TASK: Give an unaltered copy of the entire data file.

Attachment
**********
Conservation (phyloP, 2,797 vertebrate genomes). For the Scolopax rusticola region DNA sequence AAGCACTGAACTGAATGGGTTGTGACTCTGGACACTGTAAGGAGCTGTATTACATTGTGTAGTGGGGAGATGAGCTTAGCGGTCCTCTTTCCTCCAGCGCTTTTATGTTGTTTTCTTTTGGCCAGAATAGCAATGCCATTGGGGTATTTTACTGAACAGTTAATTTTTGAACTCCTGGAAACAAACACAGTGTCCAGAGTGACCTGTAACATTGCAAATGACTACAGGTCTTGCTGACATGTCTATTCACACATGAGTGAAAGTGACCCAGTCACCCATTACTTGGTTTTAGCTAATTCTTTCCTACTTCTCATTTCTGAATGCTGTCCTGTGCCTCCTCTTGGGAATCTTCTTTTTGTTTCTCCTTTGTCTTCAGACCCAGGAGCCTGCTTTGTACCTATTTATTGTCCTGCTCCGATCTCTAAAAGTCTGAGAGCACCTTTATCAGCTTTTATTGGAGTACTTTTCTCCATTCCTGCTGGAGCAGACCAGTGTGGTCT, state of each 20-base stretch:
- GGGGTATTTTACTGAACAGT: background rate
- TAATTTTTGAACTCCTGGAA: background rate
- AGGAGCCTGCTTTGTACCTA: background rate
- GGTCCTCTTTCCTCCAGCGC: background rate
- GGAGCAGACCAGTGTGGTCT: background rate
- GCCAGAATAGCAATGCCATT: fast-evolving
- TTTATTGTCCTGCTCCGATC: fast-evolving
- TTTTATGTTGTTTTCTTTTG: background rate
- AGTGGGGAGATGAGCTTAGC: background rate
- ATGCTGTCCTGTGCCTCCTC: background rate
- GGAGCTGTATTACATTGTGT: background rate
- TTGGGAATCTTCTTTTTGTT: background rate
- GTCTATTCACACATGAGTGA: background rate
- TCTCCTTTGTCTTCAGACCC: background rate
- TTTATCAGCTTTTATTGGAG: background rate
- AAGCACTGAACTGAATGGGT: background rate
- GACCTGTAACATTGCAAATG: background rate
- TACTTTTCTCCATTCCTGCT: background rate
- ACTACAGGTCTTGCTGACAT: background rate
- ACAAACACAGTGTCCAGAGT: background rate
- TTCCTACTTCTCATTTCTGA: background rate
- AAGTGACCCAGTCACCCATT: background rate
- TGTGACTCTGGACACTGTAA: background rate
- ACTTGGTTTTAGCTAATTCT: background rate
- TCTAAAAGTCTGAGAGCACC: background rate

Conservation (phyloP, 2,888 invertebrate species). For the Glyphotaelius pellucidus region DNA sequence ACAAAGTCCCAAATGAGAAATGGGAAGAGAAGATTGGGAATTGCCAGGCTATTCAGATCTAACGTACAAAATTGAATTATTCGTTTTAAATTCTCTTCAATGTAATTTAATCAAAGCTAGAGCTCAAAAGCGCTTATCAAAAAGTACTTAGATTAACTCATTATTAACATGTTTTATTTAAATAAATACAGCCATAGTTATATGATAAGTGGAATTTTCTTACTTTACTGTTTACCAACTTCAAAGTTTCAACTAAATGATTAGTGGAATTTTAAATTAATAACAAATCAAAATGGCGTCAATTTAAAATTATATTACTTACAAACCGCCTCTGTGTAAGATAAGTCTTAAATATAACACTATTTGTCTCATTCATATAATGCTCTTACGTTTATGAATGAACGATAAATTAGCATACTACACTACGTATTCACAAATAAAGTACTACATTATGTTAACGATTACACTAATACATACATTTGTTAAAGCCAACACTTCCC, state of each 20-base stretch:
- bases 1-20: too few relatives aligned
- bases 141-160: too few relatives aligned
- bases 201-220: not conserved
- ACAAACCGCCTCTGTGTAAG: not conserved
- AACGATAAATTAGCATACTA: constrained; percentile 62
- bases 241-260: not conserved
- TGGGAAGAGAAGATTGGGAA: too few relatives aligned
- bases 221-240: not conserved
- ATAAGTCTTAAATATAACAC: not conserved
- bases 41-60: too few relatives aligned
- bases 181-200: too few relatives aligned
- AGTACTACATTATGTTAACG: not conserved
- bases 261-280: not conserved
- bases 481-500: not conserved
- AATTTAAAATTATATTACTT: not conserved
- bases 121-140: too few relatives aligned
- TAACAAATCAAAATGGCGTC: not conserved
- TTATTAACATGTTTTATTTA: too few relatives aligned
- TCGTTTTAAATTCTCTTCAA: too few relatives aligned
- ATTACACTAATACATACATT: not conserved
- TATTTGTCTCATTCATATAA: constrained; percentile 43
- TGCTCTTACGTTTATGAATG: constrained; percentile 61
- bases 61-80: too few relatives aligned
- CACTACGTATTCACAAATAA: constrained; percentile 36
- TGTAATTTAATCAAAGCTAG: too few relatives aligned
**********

Conservation (phyloP, 2,797 vertebrate genomes). For the Scolopax rusticola region DNA sequence AAGCACTGAACTGAATGGGTTGTGACTCTGGACACTGTAAGGAGCTGTATTACATTGTGTAGTGGGGAGATGAGCTTAGCGGTCCTCTTTCCTCCAGCGCTTTTATGTTGTTTTCTTTTGGCCAGAATAGCAATGCCATTGGGGTATTTTACTGAACAGTTAATTTTTGAACTCCTGGAAACAAACACAGTGTCCAGAGTGACCTGTAACATTGCAAATGACTACAGGTCTTGCTGACATGTCTATTCACACATGAGTGAAAGTGACCCAGTCACCCATTACTTGGTTTTAGCTAATTCTTTCCTACTTCTCATTTCTGAATGCTGTCCTGTGCCTCCTCTTGGGAATCTTCTTTTTGTTTCTCCTTTGTCTTCAGACCCAGGAGCCTGCTTTGTACCTATTTATTGTCCTGCTCCGATCTCTAAAAGTCTGAGAGCACCTTTATCAGCTTTTATTGGAGTACTTTTCTCCATTCCTGCTGGAGCAGACCAGTGTGGTCT, state of each 20-base stretch:
- GGGGTATTTTACTGAACAGT: background rate
- TAATTTTTGAACTCCTGGAA: background rate
- AGGAGCCTGCTTTGTACCTA: background rate
- GGTCCTCTTTCCTCCAGCGC: background rate
- GGAGCAGACCAGTGTGGTCT: background rate
- GCCAGAATAGCAATGCCATT: fast-evolving
- TTTATTGTCCTGCTCCGATC: fast-evolving
- TTTTATGTTGTTTTCTTTTG: background rate
- AGTGGGGAGATGAGCTTAGC: background rate
- ATGCTGTCCTGTGCCTCCTC: background rate
- GGAGCTGTATTACATTGTGT: background rate
- TTGGGAATCTTCTTTTTGTT: background rate
- GTCTATTCACACATGAGTGA: background rate
- TCTCCTTTGTCTTCAGACCC: background rate
- TTTATCAGCTTTTATTGGAG: background rate
- AAGCACTGAACTGAATGGGT: background rate
- GACCTGTAACATTGCAAATG: background rate
- TACTTTTCTCCATTCCTGCT: background rate
- ACTACAGGTCTTGCTGACAT: background rate
- ACAAACACAGTGTCCAGAGT: background rate
- TTCCTACTTCTCATTTCTGA: background rate
- AAGTGACCCAGTCACCCATT: background rate
- TGTGACTCTGGACACTGTAA: background rate
- ACTTGGTTTTAGCTAATTCT: background rate
- TCTAAAAGTCTGAGAGCACC: background rate

Conservation (phyloP, 2,888 invertebrate species). For the Glyphotaelius pellucidus region DNA sequence ACAAAGTCCCAAATGAGAAATGGGAAGAGAAGATTGGGAATTGCCAGGCTATTCAGATCTAACGTACAAAATTGAATTATTCGTTTTAAATTCTCTTCAATGTAATTTAATCAAAGCTAGAGCTCAAAAGCGCTTATCAAAAAGTACTTAGATTAACTCATTATTAACATGTTTTATTTAAATAAATACAGCCATAGTTATATGATAAGTGGAATTTTCTTACTTTACTGTTTACCAACTTCAAAGTTTCAACTAAATGATTAGTGGAATTTTAAATTAATAACAAATCAAAATGGCGTCAATTTAAAATTATATTACTTACAAACCGCCTCTGTGTAAGATAAGTCTTAAATATAACACTATTTGTCTCATTCATATAATGCTCTTACGTTTATGAATGAACGATAAATTAGCATACTACACTACGTATTCACAAATAAAGTACTACATTATGTTAACGATTACACTAATACATACATTTGTTAAAGCCAACACTTCCC, state of each 20-base stretch:
- bases 1-20: too few relatives aligned
- bases 141-160: too few relatives aligned
- bases 201-220: not conserved
- ACAAACCGCCTCTGTGTAAG: not conserved
- AACGATAAATTAGCATACTA: constrained; percentile 62
- bases 241-260: not conserved
- TGGGAAGAGAAGATTGGGAA: too few relatives aligned
- bases 221-240: not conserved
- ATAAGTCTTAAATATAACAC: not conserved
- bases 41-60: too few relatives aligned
- bases 181-200: too few relatives aligned
- AGTACTACATTATGTTAACG: not conserved
- bases 261-280: not conserved
- bases 481-500: not conserved
- AATTTAAAATTATATTACTT: not conserved
- bases 121-140: too few relatives aligned
- TAACAAATCAAAATGGCGTC: not conserved
- TTATTAACATGTTTTATTTA: too few relatives aligned
- TCGTTTTAAATTCTCTTCAA: too few relatives aligned
- ATTACACTAATACATACATT: not conserved
- TATTTGTCTCATTCATATAA: constrained; percentile 43
- TGCTCTTACGTTTATGAATG: constrained; percentile 61
- bases 61-80: too few relatives aligned
- CACTACGTATTCACAAATAA: constrained; percentile 36
- TGTAATTTAATCAAAGCTAG: too few relatives aligned